There are a number of instruments I love writing for, but for one reason or another are not included in this concert. When selecting music for a concert, it is important the overall programme has flow and continuity, which means some pieces just don’t work together, or for reasons of time, there just isn’t room to put them into the programme. This is a bit of a frustration for me because, as a composer, there are so many tonal colours I’d like to explore. There will be other concerts with other opportunities to explore these lovely instruments - so, while I regret not including them, they are far from being forgotten.
The piano isn’t really included in this concert (although there is some discussion about having a small bit played at the opening – sort of a prelude to the concert). I have a number of pieces, most notably a series of twelve Piano Preludes which explore the merging of two keys, one for each hand. It would have been really nice to include these into the concert, but I wrote the Piano Preludes to flow from one to another, performable as a twelve movement concert piece – lasting thirty-five minutes. There just wasn’t enough time to perform the complete set in the concert, and I would like their first performance to be complete.
I have long had a love affair with the harp. It is (IMHO) one of the loveliest instruments to write for. Like the piano, it has a large range (although the Clairshach does not have quite as large a range – but the levers used to provide incidentals can provide some very interesting options in terms of tuning) and performs a glissando unlike anything else in the orchestra. The harp is not included in the instrument selection for this concert, and I have some regrets about that. I find it a very versatile instrument, adding a unique colour to the music (and I'm not alone in that opinion). Five years ago I wrote a trio of pieces for Harp, Violin and Cello which are still some of my favourite pieces, even though stylistically they are very different than what I have written the last couple of years. And thus the reason these pieces are not part of the concert.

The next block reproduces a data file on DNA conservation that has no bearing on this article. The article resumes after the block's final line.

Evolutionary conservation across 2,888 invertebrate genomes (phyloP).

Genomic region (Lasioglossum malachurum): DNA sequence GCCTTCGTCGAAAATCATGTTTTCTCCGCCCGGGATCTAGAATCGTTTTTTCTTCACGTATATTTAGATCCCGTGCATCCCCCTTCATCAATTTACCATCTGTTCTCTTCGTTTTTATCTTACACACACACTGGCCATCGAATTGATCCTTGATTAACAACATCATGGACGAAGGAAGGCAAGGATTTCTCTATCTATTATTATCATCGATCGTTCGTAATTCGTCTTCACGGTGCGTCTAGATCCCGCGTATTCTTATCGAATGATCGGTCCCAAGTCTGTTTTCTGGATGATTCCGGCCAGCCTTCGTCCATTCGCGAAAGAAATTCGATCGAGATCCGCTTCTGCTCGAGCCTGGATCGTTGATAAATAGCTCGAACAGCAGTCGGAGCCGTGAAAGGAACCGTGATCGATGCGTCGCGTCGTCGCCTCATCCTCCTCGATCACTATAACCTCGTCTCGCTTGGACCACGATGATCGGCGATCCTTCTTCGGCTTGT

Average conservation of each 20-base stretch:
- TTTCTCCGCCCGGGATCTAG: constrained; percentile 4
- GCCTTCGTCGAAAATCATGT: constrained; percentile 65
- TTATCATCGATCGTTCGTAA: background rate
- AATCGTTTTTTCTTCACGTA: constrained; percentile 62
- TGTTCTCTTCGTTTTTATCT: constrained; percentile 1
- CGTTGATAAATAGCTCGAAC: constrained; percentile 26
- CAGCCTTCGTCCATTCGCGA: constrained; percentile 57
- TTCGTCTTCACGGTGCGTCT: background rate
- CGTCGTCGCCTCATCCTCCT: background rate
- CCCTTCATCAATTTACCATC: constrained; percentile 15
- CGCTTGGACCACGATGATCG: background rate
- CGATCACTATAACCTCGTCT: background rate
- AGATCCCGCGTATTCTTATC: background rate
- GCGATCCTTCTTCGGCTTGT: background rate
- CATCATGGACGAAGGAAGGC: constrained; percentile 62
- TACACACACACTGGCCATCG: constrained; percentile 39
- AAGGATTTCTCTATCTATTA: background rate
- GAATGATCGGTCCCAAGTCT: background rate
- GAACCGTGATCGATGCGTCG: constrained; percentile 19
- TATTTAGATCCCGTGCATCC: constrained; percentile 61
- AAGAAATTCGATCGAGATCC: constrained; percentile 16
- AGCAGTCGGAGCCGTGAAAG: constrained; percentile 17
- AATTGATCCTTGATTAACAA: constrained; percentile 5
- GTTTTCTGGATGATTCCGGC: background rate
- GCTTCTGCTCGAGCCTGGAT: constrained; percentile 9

The marimba is beautiful, with its ability to create shimmering sustains or warm arpeggios. A good player (and I know one) can really make this instrument sing. But when I began writing the symphony I wanted to write for what is considered a standard triple wind ensemble. While many orchestras do have mallet players amid their percussionists, this instrument is not quite part of the standard makeup. So, I didn’t include a marimba part in the symphony. Another one of my orchestral works does use the marimba (along with the harp) to create a unique series of pedal tones that seem to vibrate under the rest of the orchestra. Since we already have the orchestra playing the symphony (and that’s fifty minutes long) there was no reason to include this other piece.
Saxophones are widely underused in classical music (IMHO). Their distinctive sound adds a colour that just isn’t found anywhere else. Like clarinets, saxophones can bend notes which can give the music an emotional impact as if tapping into the very soul of the performer. It’s this versatility that I’ve just begun to explore. Unfortunately, I don’t really have any pieces of note that could be included, so this instrument too will be missing from the concert.
There will be other concerts. So, there will be chances to explore these wonderful instruments. Still, there is a sense of regret they are not in this one – rather like having a family reunion where a few of the family members couldn’t attend.